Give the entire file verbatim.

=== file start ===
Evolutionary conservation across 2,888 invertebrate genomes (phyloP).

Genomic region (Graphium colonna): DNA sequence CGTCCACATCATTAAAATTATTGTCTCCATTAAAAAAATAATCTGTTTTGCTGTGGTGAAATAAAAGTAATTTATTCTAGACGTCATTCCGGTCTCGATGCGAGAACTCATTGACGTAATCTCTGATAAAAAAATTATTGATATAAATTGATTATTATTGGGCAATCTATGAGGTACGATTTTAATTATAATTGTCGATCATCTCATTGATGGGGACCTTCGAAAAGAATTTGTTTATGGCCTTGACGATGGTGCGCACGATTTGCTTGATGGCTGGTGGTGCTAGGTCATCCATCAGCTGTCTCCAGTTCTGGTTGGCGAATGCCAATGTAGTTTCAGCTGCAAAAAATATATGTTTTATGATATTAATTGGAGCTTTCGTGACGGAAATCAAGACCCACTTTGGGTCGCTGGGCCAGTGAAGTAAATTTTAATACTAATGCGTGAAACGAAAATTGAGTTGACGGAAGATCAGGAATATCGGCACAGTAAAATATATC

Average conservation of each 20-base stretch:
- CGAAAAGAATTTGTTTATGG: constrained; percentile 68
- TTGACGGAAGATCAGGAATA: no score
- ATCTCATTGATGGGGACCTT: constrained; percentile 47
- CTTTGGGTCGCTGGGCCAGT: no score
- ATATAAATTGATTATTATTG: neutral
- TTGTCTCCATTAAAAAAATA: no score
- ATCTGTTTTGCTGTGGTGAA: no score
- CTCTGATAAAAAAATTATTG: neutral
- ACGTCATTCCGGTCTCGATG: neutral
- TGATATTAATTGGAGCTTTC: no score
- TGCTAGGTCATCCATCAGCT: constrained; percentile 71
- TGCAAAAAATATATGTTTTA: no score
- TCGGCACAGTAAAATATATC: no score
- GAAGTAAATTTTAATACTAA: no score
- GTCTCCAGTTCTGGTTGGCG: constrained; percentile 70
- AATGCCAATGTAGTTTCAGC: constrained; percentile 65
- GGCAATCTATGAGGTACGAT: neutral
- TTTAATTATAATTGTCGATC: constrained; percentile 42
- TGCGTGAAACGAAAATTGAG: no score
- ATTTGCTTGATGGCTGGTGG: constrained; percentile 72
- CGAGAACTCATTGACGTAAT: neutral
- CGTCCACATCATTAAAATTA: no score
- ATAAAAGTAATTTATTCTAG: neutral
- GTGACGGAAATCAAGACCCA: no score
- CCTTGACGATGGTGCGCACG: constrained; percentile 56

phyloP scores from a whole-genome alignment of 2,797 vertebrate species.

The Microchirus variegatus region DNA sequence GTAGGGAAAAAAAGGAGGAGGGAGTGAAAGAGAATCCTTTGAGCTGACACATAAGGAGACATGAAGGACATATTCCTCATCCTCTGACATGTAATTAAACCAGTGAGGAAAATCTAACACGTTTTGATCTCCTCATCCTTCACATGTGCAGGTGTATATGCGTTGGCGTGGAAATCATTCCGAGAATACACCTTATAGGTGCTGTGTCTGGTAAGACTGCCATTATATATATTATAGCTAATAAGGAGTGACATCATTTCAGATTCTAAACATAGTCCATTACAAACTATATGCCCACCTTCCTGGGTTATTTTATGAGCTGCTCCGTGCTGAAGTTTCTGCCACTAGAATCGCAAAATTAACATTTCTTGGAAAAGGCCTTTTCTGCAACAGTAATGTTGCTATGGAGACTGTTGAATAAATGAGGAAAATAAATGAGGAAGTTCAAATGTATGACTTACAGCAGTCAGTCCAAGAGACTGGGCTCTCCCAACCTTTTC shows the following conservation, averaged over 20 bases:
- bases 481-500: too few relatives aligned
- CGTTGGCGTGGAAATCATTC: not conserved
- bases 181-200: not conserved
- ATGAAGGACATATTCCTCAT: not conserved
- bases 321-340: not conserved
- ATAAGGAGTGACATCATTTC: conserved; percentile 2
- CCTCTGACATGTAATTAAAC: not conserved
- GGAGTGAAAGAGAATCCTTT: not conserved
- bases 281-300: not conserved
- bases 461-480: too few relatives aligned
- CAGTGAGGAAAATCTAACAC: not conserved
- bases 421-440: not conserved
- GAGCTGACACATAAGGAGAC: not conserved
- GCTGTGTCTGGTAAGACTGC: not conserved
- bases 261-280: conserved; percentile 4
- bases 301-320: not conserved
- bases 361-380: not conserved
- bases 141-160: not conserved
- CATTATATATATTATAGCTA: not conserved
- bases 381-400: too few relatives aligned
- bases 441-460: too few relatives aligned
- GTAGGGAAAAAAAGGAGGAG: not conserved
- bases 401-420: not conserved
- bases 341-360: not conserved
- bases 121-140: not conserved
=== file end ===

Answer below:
Evolutionary conservation across 2,888 invertebrate genomes (phyloP).

Genomic region (Graphium colonna): DNA sequence CGTCCACATCATTAAAATTATTGTCTCCATTAAAAAAATAATCTGTTTTGCTGTGGTGAAATAAAAGTAATTTATTCTAGACGTCATTCCGGTCTCGATGCGAGAACTCATTGACGTAATCTCTGATAAAAAAATTATTGATATAAATTGATTATTATTGGGCAATCTATGAGGTACGATTTTAATTATAATTGTCGATCATCTCATTGATGGGGACCTTCGAAAAGAATTTGTTTATGGCCTTGACGATGGTGCGCACGATTTGCTTGATGGCTGGTGGTGCTAGGTCATCCATCAGCTGTCTCCAGTTCTGGTTGGCGAATGCCAATGTAGTTTCAGCTGCAAAAAATATATGTTTTATGATATTAATTGGAGCTTTCGTGACGGAAATCAAGACCCACTTTGGGTCGCTGGGCCAGTGAAGTAAATTTTAATACTAATGCGTGAAACGAAAATTGAGTTGACGGAAGATCAGGAATATCGGCACAGTAAAATATATC

Average conservation of each 20-base stretch:
- CGAAAAGAATTTGTTTATGG: constrained; percentile 68
- TTGACGGAAGATCAGGAATA: no score
- ATCTCATTGATGGGGACCTT: constrained; percentile 47
- CTTTGGGTCGCTGGGCCAGT: no score
- ATATAAATTGATTATTATTG: neutral
- TTGTCTCCATTAAAAAAATA: no score
- ATCTGTTTTGCTGTGGTGAA: no score
- CTCTGATAAAAAAATTATTG: neutral
- ACGTCATTCCGGTCTCGATG: neutral
- TGATATTAATTGGAGCTTTC: no score
- TGCTAGGTCATCCATCAGCT: constrained; percentile 71
- TGCAAAAAATATATGTTTTA: no score
- TCGGCACAGTAAAATATATC: no score
- GAAGTAAATTTTAATACTAA: no score
- GTCTCCAGTTCTGGTTGGCG: constrained; percentile 70
- AATGCCAATGTAGTTTCAGC: constrained; percentile 65
- GGCAATCTATGAGGTACGAT: neutral
- TTTAATTATAATTGTCGATC: constrained; percentile 42
- TGCGTGAAACGAAAATTGAG: no score
- ATTTGCTTGATGGCTGGTGG: constrained; percentile 72
- CGAGAACTCATTGACGTAAT: neutral
- CGTCCACATCATTAAAATTA: no score
- ATAAAAGTAATTTATTCTAG: neutral
- GTGACGGAAATCAAGACCCA: no score
- CCTTGACGATGGTGCGCACG: constrained; percentile 56

phyloP scores from a whole-genome alignment of 2,797 vertebrate species.

The Microchirus variegatus region DNA sequence GTAGGGAAAAAAAGGAGGAGGGAGTGAAAGAGAATCCTTTGAGCTGACACATAAGGAGACATGAAGGACATATTCCTCATCCTCTGACATGTAATTAAACCAGTGAGGAAAATCTAACACGTTTTGATCTCCTCATCCTTCACATGTGCAGGTGTATATGCGTTGGCGTGGAAATCATTCCGAGAATACACCTTATAGGTGCTGTGTCTGGTAAGACTGCCATTATATATATTATAGCTAATAAGGAGTGACATCATTTCAGATTCTAAACATAGTCCATTACAAACTATATGCCCACCTTCCTGGGTTATTTTATGAGCTGCTCCGTGCTGAAGTTTCTGCCACTAGAATCGCAAAATTAACATTTCTTGGAAAAGGCCTTTTCTGCAACAGTAATGTTGCTATGGAGACTGTTGAATAAATGAGGAAAATAAATGAGGAAGTTCAAATGTATGACTTACAGCAGTCAGTCCAAGAGACTGGGCTCTCCCAACCTTTTC shows the following conservation, averaged over 20 bases:
- bases 481-500: too few relatives aligned
- CGTTGGCGTGGAAATCATTC: not conserved
- bases 181-200: not conserved
- ATGAAGGACATATTCCTCAT: not conserved
- bases 321-340: not conserved
- ATAAGGAGTGACATCATTTC: conserved; percentile 2
- CCTCTGACATGTAATTAAAC: not conserved
- GGAGTGAAAGAGAATCCTTT: not conserved
- bases 281-300: not conserved
- bases 461-480: too few relatives aligned
- CAGTGAGGAAAATCTAACAC: not conserved
- bases 421-440: not conserved
- GAGCTGACACATAAGGAGAC: not conserved
- GCTGTGTCTGGTAAGACTGC: not conserved
- bases 261-280: conserved; percentile 4
- bases 301-320: not conserved
- bases 361-380: not conserved
- bases 141-160: not conserved
- CATTATATATATTATAGCTA: not conserved
- bases 381-400: too few relatives aligned
- bases 441-460: too few relatives aligned
- GTAGGGAAAAAAAGGAGGAG: not conserved
- bases 401-420: not conserved
- bases 341-360: not conserved
- bases 121-140: not conserved